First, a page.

5 first priorities for business change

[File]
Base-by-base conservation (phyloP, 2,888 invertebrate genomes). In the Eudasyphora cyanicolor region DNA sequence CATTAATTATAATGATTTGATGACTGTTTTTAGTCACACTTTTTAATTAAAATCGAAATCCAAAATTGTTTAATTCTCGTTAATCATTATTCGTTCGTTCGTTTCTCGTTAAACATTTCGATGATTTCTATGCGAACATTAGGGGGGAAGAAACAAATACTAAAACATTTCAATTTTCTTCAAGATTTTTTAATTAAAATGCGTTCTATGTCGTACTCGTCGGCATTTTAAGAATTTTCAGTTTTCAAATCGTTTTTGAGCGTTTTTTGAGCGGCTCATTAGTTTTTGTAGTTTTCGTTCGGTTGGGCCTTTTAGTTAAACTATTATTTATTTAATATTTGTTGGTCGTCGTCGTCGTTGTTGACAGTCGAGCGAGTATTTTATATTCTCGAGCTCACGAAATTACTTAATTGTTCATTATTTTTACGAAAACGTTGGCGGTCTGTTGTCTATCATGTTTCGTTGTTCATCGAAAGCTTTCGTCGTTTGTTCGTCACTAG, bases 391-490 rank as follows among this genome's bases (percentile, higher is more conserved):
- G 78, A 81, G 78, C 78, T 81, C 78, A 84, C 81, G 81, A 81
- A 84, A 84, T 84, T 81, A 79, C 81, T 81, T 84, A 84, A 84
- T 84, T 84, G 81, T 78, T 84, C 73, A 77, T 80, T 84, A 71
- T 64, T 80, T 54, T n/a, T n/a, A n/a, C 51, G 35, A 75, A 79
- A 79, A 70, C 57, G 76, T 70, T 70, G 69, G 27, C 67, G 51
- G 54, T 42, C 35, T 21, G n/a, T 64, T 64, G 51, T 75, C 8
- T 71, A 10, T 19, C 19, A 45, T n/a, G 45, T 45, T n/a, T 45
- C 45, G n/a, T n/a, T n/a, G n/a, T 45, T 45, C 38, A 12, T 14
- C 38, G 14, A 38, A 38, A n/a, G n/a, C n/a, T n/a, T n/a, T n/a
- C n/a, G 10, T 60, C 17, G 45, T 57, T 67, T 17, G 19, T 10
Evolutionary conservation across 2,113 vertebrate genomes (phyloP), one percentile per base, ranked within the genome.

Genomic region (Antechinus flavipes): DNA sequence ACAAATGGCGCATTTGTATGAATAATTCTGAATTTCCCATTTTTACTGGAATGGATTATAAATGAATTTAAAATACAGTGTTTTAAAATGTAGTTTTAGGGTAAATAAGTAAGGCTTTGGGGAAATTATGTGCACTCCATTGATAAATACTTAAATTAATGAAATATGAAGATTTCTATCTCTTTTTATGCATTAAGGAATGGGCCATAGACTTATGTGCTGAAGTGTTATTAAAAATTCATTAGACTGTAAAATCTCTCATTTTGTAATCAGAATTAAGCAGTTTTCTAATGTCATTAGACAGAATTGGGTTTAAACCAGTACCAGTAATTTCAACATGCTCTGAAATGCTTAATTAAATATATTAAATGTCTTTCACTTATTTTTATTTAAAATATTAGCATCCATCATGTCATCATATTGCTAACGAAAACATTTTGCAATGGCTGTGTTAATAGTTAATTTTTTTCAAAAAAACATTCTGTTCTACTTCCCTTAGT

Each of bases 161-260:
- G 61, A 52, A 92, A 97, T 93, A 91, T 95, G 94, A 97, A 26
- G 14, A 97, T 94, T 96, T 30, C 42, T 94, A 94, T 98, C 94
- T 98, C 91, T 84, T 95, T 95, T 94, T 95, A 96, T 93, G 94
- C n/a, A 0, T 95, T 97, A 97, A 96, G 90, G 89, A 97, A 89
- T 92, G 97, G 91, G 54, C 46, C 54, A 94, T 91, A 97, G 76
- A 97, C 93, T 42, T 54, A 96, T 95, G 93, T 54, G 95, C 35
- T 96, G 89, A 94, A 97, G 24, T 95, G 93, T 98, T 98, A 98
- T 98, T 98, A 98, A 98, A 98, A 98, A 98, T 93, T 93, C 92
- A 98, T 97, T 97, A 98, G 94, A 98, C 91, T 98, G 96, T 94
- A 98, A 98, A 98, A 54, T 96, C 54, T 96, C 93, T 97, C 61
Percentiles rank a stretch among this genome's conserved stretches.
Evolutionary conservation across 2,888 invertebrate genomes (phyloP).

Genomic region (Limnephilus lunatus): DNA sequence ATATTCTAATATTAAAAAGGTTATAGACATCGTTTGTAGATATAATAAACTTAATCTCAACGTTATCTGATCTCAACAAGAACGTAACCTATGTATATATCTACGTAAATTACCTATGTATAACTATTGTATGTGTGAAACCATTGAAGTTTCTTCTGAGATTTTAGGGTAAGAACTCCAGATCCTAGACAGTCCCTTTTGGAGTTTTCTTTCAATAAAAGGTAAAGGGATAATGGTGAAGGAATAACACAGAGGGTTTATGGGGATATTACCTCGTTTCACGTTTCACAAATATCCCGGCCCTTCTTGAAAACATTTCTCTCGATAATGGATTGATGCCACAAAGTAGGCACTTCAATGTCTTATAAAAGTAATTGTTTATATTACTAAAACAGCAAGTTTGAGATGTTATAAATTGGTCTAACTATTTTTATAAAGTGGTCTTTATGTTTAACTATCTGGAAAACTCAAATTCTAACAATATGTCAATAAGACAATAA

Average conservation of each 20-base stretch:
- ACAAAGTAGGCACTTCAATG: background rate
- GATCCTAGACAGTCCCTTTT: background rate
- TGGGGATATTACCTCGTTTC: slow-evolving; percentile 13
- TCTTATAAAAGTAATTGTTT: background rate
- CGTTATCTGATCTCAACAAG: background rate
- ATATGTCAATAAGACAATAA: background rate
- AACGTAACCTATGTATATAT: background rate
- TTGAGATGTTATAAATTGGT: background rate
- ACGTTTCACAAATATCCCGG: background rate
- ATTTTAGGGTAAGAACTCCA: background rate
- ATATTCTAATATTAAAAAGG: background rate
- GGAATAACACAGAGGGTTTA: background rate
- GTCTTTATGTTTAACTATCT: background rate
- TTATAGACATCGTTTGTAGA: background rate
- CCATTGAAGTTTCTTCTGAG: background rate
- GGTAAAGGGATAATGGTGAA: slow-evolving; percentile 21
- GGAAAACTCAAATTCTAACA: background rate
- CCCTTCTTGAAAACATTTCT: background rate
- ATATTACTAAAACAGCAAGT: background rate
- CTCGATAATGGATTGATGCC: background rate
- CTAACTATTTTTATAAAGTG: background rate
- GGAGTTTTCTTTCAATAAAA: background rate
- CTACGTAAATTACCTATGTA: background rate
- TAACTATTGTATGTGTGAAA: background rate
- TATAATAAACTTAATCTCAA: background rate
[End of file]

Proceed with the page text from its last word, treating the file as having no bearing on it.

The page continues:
Bob Howland has helped drive business transformation in over 27 companies in industries ranging from retail to pharmaceuticals to software. In 2019 he joined Dawn Foods, the global bakery supplier, to do it again. As chief digital officer he took the 100-year-old company from a completely paper ordering process to a market ready e-commerce solution in just 22 weeks. We spoke with Bob about how he did it, why changing mindsets is often more important than changing technology, and what advice he has for other business transformation leaders. Turn executives into advocatesMoving a company to a new way of working is going to require high-level support and prioritization. Involve key stakeholders early in the process to close gaps in knowledge, collaborate on a plan, and ensure the executive team is confident in and excited about the changes ahead.For Bob, an early priority at Dawn Foods was to meet directly with the chief financial officer to create a business plan. Giving the CFO full, transparent access to the expected costs and intended outcomes makes it possible to fast-track difficult conversations and align on the right metrics for the project.The CFO can also recommend a trusted team member to act as the financial representative for e-commerce. By working with a finance partner to make estimates and approve any cost presented, you can build credibility within the organization as well as create a strong advocate in the finance department. Bob also recommends meeting with each board member individually to introduce the plan, address questions, and gather recommendations. These conversations give everyone a comfortable amount of time to get up to speed on e-commerce and, when it’s time to ask for approval, you’ll be able to present a plan that the board is already familiar with and has contributed to.Take a crash course from customers Internal sources can get you up to speed on past and current priorities of the business, but answers about its future are found out in the field. Speaking directly with customers can help you identify internal blind spots, validate the need for change, and allow you to truly speak to the customer experience when making decisions.Coming into Dawn Foods, Bob was well versed in e-commerce but not as knowledgeable about the bakery industry. So in his first two months he had “30 donuts in 60 days” as he visited dozens of bakeries to learn about the market, what customers valued most about the company, and what needs were going unmet. These market visits made it clear there was an urgent demand for e-commerce among customers and gave Bob a level of credibility with internal teams that helped get everyone on board with his recommendations. Prioritize people over paceOnce business transformation has customer validation and executive approval, you’ll need to work with people across departments to figure out the work it will realistically take to make it happen. Keep in mind that while the eventual maintenance of a new way of working might easily fit into a team’s responsibilities, the initial lift of the project can require a substantial shift in priorities, which can be met with resistance.“In many cases, these are muscles that people that have never been in an e-commerce company don’t have,” Bob said. “So to come at it with a mentoring, a sponsorship, a teaching and training perspective is very important.” Change requires long-term objectives that will take long-term business relationships to achieve. After decades in the business, Bob said he’s learned to give people the time and space to come around to new ideas on their own terms. While this might slow down progress for the first few months, it builds the trust needed to move faster in the long run.Make an MVP ASAPTaking e-commerce off the whiteboard and putting it in front of the business is a way to quickly highlight the work that needs to be done on data, data structure, pricing, images and other assets to enable e-commerce. Bob and his team created the first minimum viable product (MVP) in six weeks, with the goal of showing the best possible commerce experience the company could put out without making any changes to business. “That MVP, the beta project, was one of the most embarrassing things that I have ever put my name on,” said Bob, “but it did show the company the gap between where we were today and what we needed to do quickly to enable an e-commerce business.An MVP can also make it clear that the new way of working will affect many functions in the company. A visual, explorable product makes it easier for people to see how the change will relate to their own role and accelerates conversations about the collaboration needed from each department to bring a great experience to market. Remember, you’re just getting startedGetting the solution built is just the start. Transforming the organization and its mindset to one of continuous improvement is key to ensure you live up to customer expectations and demands.Bob knew he wouldn’t have all the right answers by launch about what e-commerce should look like at Dawn Foods because that information would come from customer feedback and user behavior. So the team first focused on speed, launching a market-ready solution in 22 weeks. “On the quality side, however, I knew that I needed to have the team and process in place to do an amount of development work post-launch so we could quickly address all the feedback from the customer,” Bob said, sharing that more developer hours were used in the six weeks post-launch than used to get to launch. To this day, the team continues to commit to that cycle of improvement, releasing new features every two weeks and rolling them out to customers monthly. “I built a whole army and process and protocol to get to launch, but before I launched I had already built the governance, the process, the protocol to run the business,” Bob said. “I think those two things combined are why we’ve been so successful as a company.”